We have tried to post answers to some of the most likely questions here - but if it's not covered here the best way of asking is probably to visit our Facebook page;

When can I enter ?
We have adopted an entry system which gives preference to the previous year's finishers - they get the right to keep their race number, and also get guaranteed entry until December 10th. Entry will be available to everyone again on 15th December, at which point last year's finishers will also lose their number and the guaranteed place. The race could sell out before Christmas, so make sure you diary it !

What time does it start ? Where from ?
The race will start at 9am on the first Sunday in June in Nayland which is on the Essex / Suffolk border about 10 minutes from Colchester. The start is at Nayland Village Hall - please note that is NOT NOT NOT the same place as Stoke by Nayland ! Full details will be sent to all runners approx 2 weeks before the race, and the website will be updated frequently. Free parking will be at the Village Hall.

Will I get a medal ? Anything else ?
You will get a custom designed medal which will definitely stand out from the other bling hanging on the wall - this may be a small, low profile event but the medal will be substantial...... There is a family link to the original horseshoe which 2014 runners received. You will also get drink and a variety of snacks during the race and a decent meal at the finish.
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I've never done an event like this before - will I get lost ?
No, probably not. We have included a great amount of detail in the 'narrative' instructions but, to be honest, you won't need most of it. You will NOT be looking for ordinary footpath signs hidden in hedges - The Stour Valley Path, St Edmund Way and The Essex Way are all national trails which have their own special coloured signs (see the photos on this website) and are easy to follow. You can rely on these without referring to the notes for most of the time - we have highlighted in red the few places where you leave a national trail. We will also use large red arrows at spots where assistance might be useful. These events are common and popular - just relax and enjoy the views.

We have also run the route using Garmin GPS tracking many times and those GPS tracks are available free on this site. If you have a suitable GPS watch, smartphone or other GPS device you could download the route and follow that, or use it as backup.

Also, only the fastest runners will be completely alone. In some places you will be able to see runners a mile ahead of you, which may help your confidence. However, be careful - they may not be part of the event !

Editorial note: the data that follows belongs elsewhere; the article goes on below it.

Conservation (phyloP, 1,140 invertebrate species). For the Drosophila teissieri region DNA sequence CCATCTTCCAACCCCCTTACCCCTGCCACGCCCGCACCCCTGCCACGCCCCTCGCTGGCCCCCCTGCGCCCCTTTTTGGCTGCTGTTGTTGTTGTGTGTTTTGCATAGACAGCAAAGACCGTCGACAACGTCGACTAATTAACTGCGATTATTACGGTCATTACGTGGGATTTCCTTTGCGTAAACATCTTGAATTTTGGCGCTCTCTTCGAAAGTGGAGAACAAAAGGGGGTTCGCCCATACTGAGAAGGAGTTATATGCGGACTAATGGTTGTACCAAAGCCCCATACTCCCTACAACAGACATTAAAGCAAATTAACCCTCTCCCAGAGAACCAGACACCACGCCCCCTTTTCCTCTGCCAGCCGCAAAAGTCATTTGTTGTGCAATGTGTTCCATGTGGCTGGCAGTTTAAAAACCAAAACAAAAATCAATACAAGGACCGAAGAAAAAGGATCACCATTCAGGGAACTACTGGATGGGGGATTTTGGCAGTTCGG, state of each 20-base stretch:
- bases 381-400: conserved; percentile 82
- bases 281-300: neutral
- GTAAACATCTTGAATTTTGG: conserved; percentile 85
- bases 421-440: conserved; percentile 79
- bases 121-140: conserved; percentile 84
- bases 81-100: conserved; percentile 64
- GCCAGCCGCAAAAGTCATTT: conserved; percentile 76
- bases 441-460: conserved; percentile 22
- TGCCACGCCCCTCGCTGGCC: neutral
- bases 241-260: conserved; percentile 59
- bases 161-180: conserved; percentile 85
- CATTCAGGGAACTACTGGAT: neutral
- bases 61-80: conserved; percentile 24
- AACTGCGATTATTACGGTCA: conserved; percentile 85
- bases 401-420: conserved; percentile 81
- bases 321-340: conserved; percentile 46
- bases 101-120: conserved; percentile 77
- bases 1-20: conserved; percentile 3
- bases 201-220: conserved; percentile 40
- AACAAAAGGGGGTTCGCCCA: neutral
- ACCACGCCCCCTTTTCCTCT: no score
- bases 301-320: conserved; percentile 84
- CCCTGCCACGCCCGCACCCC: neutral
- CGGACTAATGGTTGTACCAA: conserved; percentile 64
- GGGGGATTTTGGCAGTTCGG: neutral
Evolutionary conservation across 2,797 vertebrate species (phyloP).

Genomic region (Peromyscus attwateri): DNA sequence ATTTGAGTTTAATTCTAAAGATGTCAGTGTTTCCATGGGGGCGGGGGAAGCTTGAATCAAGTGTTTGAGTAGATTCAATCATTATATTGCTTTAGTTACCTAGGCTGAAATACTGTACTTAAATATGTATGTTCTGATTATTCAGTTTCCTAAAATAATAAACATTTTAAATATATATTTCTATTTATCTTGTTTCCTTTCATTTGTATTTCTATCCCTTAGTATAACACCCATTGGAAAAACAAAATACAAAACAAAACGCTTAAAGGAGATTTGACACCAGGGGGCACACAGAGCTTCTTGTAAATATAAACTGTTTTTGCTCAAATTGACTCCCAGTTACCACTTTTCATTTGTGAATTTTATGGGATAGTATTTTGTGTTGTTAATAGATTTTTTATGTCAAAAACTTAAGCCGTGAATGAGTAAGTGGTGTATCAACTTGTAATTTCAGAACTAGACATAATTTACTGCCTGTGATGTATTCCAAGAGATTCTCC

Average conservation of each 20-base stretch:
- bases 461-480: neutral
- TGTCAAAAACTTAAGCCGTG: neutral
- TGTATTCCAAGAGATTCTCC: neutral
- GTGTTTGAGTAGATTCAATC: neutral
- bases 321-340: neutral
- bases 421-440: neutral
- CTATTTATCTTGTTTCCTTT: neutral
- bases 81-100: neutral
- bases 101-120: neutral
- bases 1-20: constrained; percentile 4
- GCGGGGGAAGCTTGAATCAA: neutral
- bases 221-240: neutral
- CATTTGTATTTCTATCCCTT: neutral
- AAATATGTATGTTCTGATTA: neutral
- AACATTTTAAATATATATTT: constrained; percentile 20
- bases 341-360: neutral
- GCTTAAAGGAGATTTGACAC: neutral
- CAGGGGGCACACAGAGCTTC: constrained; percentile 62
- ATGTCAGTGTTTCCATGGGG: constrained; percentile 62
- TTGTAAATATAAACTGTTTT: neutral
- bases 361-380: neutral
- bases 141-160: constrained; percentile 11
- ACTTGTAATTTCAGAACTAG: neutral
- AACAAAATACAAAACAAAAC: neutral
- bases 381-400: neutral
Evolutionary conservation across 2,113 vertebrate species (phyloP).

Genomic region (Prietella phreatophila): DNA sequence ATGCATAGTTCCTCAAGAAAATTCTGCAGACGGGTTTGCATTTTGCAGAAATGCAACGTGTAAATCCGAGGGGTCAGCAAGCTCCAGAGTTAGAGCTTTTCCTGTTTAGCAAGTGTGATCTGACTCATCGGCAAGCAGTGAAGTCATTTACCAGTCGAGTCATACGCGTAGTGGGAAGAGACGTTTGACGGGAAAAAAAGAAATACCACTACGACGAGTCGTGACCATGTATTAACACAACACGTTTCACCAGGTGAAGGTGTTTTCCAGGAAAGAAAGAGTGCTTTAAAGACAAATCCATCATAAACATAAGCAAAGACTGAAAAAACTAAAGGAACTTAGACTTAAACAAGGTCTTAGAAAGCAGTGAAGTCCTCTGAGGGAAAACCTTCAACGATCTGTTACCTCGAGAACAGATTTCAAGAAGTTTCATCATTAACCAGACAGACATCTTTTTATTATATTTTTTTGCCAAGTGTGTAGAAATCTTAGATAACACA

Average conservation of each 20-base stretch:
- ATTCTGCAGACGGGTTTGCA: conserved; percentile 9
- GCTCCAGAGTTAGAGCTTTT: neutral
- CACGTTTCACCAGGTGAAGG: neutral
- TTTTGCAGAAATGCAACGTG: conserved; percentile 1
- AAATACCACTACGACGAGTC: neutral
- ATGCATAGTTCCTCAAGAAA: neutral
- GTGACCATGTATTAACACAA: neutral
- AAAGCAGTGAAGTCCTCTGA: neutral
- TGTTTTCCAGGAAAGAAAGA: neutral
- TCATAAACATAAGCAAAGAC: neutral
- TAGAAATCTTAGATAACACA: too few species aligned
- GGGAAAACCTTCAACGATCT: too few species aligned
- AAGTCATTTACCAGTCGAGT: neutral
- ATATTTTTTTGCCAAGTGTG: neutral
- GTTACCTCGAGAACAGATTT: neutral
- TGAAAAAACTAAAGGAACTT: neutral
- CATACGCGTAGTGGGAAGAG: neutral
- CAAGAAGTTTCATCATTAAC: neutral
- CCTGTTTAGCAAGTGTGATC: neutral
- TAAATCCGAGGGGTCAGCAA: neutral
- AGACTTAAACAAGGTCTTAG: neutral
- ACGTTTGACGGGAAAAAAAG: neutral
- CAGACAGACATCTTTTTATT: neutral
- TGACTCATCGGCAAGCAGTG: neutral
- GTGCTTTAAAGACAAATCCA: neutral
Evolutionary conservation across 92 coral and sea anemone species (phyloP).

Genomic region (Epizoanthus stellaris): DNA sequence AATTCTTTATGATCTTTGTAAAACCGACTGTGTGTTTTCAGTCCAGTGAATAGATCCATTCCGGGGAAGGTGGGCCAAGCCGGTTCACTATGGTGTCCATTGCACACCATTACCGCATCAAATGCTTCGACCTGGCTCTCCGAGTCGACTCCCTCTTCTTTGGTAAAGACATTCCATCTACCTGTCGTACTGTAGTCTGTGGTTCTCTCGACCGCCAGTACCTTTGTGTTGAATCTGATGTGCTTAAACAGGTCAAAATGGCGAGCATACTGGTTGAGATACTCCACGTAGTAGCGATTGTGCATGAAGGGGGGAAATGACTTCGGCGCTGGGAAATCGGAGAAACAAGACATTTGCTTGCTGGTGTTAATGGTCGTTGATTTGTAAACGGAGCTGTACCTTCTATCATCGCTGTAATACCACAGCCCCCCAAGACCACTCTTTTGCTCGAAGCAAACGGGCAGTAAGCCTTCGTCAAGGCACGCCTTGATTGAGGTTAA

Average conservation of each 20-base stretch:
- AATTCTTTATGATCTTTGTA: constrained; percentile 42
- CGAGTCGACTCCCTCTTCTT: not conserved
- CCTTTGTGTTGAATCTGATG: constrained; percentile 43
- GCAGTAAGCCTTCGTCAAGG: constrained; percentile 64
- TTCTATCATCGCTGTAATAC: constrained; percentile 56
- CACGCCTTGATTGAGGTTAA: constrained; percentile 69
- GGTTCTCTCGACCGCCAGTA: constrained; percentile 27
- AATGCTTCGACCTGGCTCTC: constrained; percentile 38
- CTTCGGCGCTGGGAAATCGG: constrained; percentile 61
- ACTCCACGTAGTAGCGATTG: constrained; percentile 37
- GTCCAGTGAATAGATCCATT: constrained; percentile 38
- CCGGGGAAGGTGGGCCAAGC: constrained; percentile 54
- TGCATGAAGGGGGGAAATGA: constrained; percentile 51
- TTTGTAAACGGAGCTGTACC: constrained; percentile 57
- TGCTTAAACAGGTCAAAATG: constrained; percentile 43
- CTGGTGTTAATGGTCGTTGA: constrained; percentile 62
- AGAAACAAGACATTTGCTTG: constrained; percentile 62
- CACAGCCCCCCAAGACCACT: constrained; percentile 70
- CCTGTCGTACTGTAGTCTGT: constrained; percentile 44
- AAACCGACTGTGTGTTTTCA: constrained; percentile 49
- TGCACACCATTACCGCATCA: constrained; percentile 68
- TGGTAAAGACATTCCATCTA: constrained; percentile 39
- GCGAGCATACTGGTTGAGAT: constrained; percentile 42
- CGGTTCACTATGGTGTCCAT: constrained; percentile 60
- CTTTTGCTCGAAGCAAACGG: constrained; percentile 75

I don't drive - how do I get there ?
The best train option is Colchester - there is a branch line to Bures and Sudbury but its not well served, so Colchester makes more sense. Many runners driving will come right past the station, so asking for lifts via our Facebook page may work - I suggest leaving that until a few weeks prior to the race. Alternatively, you could get - and ideally share - a cab from Colchester station - the Facebook page would again be the best means of doing that.

I did London in 4 hours, so what time should I aim for ?
Forget the time. Trail marathons are unique - they are usually hillier, with steps, stiles and tight twists and turns and the times really can't be compared with flat road marathons. You will also probably stop for a few minutes at water stops and snack along the way. Its really not about time, but if you want a guide I would add 15-25% to your road marathon time.

The cut-off time of 7 hrs is generous, but we need to be able to release volunteers after a long day. There is a bridge at approx 14 miles which is near the start and we will ask anyone who takes longer than 3hrs 20m to withdraw there as you will not complete the course in 7hrs. There will be a sweeper running at the back of the field - don't worry if he is running with you as it does not mean you are too slow, he is there to release the volunteers from the checkpoints and perhaps provide some encouragement too.

I'm fast - will there be a crush at the first stile ?
We start in the village and quickly enter a long country lane. There is nearly a mile for everyone to establish their pace before you hit the first narrow section. This lane is called Gravel Hill for a reason - do not race up this unless you know what you are doing !

What about traffic / road sections ?